How - to Cooling System Maintenance, Pt .2

September 1, 2010 | By John Armstrong

This Time We’ll Drain and Flush the Radiator and Engine block. Then We’ll Back-Flush the Heater & Replace Hoses.

LAST MONTH WE performed a thorough inspection of our cooling system, gathered the necessary tools for the project and came up with a “shopping list” of parts and products we’ll need. There were nine images with the first installment, so we’ll be starting here with Photo 10.

Drain, Prep & Flush the Cooling System

There is professional equipment available that will back-flush the cooling system, but this do-it-yourself method will also yield very good results. Prestone makes a flushing kit, and while it is better than just draining and flushing the radiator, the steps described here will do a more thorough job and also address back-flushing the heater core. You can do this using only clean (preferably filtered) water, but a better choice is with the addition of a chemical flush.

1. Start with the engine cool and drain the radiator. To do a good job of draining, begin by removing the radiator cap. If your radiator has a drain cock, use it. If it’s not so equipped, carefully remove the lower radiator hose and have a large target ready to catch the fluid. Photo #10 shows two tools that are very helpful in breaking the bond between the hose and radiator. The Snap-On tool (lower) is actually marketed for hose removal while the Craftsman is technically for cotter pin removal. Use either of these tools to work in between the hose and radiator outlet. When the hose can be rotated easily in either direction, the bond has been broken. Now you can safely twist and remove the hose. Once the radiator has finished draining, replace the hose and snug the clamp (or tighten the drain cock).

Note: Remember that when you’re dealing with antifreeze /coolant (ethylene glycol) don’t leave it lying around in an open container. Animals are attracted to its sweet taste; they will drink it, and it can kill them. Catch it in an open container and then transfer it into old milk jugs. You will need a means of carrying it to the recycling center anyway, so why wait? If you intend to reuse the coolant for some reason, consider using one of those black plastic containers that are sold for drain oil. I have one of these dedicated just for this purpose. Be sure to label it to avoid any confusion.

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Photo 11. One of the two drain plugs on this 350 Chevrolet engine is located just above the oil pan.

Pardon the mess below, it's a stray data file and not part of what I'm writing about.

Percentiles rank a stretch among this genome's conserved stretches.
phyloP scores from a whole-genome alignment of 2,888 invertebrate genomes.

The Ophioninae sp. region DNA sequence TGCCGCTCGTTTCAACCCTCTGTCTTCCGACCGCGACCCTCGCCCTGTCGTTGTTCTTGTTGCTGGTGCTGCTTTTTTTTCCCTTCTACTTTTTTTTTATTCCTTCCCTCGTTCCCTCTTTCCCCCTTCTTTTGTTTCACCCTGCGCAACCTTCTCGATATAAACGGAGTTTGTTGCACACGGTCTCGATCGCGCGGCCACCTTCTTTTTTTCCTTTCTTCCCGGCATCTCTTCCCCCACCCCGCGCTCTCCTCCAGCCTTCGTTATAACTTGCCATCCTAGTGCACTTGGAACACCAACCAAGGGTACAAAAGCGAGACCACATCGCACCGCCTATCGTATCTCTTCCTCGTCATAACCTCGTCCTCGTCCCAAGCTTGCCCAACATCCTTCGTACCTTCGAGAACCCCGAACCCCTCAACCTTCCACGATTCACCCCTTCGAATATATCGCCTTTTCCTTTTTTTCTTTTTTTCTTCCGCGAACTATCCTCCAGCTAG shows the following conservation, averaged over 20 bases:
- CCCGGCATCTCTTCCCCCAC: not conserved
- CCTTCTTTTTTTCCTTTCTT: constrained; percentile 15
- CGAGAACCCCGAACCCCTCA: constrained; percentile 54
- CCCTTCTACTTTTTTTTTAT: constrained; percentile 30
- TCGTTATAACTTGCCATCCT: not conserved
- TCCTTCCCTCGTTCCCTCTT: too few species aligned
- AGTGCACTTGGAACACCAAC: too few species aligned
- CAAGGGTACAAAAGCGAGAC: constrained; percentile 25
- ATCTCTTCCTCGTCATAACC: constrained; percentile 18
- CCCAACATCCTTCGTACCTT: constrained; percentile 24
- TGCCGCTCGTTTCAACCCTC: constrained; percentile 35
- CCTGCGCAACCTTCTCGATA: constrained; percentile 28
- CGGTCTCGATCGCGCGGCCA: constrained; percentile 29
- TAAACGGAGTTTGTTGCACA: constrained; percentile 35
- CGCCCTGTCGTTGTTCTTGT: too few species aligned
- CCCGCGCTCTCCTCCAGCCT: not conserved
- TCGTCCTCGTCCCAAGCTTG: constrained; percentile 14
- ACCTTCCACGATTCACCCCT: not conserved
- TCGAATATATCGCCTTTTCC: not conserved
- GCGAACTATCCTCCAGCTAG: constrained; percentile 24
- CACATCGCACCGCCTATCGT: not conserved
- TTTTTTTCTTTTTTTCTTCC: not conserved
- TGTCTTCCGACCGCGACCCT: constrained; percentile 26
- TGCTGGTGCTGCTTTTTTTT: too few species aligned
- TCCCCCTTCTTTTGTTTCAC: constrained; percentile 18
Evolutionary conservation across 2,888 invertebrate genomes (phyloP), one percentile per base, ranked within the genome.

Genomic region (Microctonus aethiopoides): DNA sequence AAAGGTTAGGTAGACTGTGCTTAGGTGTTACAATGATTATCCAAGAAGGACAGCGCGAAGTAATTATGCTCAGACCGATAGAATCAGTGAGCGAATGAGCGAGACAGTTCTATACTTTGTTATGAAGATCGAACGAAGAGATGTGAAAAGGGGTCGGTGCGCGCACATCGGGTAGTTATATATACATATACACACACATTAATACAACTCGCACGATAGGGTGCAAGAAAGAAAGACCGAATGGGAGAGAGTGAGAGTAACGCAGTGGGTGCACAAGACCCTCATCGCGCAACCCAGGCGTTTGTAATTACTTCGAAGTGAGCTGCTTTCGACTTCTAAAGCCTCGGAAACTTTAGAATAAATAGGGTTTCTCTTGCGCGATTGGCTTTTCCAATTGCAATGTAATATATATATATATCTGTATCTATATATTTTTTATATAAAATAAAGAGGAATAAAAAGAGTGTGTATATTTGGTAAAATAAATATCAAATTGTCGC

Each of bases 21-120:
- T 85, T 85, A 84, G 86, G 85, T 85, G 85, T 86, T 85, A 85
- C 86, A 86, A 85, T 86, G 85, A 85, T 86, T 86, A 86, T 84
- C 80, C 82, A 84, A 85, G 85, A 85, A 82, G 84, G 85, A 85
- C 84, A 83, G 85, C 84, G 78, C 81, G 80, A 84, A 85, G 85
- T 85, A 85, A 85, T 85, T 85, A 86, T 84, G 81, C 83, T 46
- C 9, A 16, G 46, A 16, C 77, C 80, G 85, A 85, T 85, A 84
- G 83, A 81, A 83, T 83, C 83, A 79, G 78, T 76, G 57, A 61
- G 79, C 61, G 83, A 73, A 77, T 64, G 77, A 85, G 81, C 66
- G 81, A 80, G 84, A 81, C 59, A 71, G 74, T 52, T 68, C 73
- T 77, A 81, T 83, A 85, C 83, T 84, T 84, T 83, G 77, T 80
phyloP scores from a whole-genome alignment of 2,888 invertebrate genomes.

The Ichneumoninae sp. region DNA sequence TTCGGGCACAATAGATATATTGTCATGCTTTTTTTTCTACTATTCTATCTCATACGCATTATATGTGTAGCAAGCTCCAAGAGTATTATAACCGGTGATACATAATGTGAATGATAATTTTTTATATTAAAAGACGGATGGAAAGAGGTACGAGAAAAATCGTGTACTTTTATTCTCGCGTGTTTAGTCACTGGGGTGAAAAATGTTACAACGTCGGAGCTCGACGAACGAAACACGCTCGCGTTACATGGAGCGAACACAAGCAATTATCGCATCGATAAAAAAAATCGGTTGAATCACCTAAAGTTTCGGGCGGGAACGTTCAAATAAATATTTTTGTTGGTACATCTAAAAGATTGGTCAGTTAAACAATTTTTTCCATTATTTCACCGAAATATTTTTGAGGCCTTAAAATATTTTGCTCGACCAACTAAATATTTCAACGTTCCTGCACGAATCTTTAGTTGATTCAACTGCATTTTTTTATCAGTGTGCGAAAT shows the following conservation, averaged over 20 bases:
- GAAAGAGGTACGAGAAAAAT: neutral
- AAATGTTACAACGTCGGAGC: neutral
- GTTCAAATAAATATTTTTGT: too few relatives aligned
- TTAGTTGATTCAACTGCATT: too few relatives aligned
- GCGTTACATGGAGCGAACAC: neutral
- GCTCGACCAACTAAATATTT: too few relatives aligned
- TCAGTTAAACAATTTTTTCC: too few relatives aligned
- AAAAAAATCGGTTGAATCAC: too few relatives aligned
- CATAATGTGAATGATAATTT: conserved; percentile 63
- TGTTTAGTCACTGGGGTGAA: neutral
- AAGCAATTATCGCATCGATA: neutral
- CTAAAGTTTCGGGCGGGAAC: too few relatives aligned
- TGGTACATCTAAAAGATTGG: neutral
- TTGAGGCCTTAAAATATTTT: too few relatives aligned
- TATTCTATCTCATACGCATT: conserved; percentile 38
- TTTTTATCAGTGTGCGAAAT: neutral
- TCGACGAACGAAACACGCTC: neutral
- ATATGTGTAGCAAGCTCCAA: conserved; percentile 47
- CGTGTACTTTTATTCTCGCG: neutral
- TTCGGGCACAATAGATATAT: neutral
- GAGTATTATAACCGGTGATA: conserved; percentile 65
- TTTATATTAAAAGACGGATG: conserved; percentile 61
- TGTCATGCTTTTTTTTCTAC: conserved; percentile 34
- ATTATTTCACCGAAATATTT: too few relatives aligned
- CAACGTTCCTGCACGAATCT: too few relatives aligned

2. If your engine block has a drain plug(s) in it, remove that and drain out as much fluid as possible. Typically, but not always, “V”-type engines will have a drain plug on both sides of the block. Photo #11 shows one of the two drain plugs on the sides of a 350 Chevrolet engine located just above the oil pan. If the plug is removed and nothing comes out, there is a “skin” or rusty build-up on the inside of the block. A small screwdriver or something similar is all that is needed to poke through and open up the drain hole. Once drained, replace the plug. We will repeat this draining procedure a couple of times when rinsing the block, and after the final rinse, we will apply Teflon tape around the threads before replacing the plug(s).

3. Want to go a step further?

To remove as much old coolant as possible, disconnect the heater hoses and flush the heater core with your garden hose. Use an old milk jug on the end of one hose and introduce fresh water through the other hose until the discharge is fairly clear. If your system includes a heater control valve, as discussed last month, connect up to the heater hose on the “heater core” side of the valve.

This is the suction hose and the arrows indicate the direction of flow to the core. It’s not essential to include this step in the flushing procedure, but it removes a bit more of the old stuff.

4. Remove the thermostat to allow for maximum circulation during the cooling system flush. Photo #12 shows the proper orientation of the thermostat as it is being removed. This thermostat fits into a slight recess, but that’s not always the case. Some thermostats twist and lock into the housing, so check your manual if you are not certain. Reassemble without the thermostat but with a new gasket (the old one can be reused if it remained intact). This is why you needed to purchase two housing gaskets.

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Photo 12. Removing the thermostat will allow for a more thorough flushing. When it’s time for reassembly, replace it with a new one.

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Photo 13. You might consider using a water filter like this one during flushing and filling.

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Photo 14. Back-flushing the heater core using a brass nozzle and shut-off valve can often improve its heat output.

5. Add the flush solution. Today’s radiator flush solutions are pre-mixed liquids that pose little threat to radiators or other parts in the cooling system. The same can’t be said for some of the granulated powders used decades ago. Many radiator shops claimed they did more harm than good, due to undissolved particles remaining in the radiator. Follow the directions that come with the flush.

Using a filter on the garden hose like the one shown in Photo #13 is an option during the filling and rinsing procedures. This is typically used for filtering the water supply to an RV when camping. They are available at general merchandise stores, but it may not be practical to buy one for just this purpose. Do you know anyone with an RV? They probably have one and might not mind loaning it to you considering the minimal use you would give it.

6. With the radiator filled, start the engine and turn the heater on to its maximum setting. You should immediately notice strong water movement within the radiator due to the fact that there is no thermostat in place. If the level drops, bring it back up to the proper“cool” level then replace the radiator cap to the completely closed position. Since we’ve removed the thermostat the engine won’t generate the normal amount of heat, and some chemical flushes depend on that heat. To help compensate you can block part of the radiator with a section of cardboard or old blanket, and increase the flush time. Feel the upper radiator hose and you can judge if the temperature has increased. Also, if the heater has been working efficiently it can be used as a gauge by feeling the temperature of the discharged air. Run the engine for about 30 minutes and then shut it off.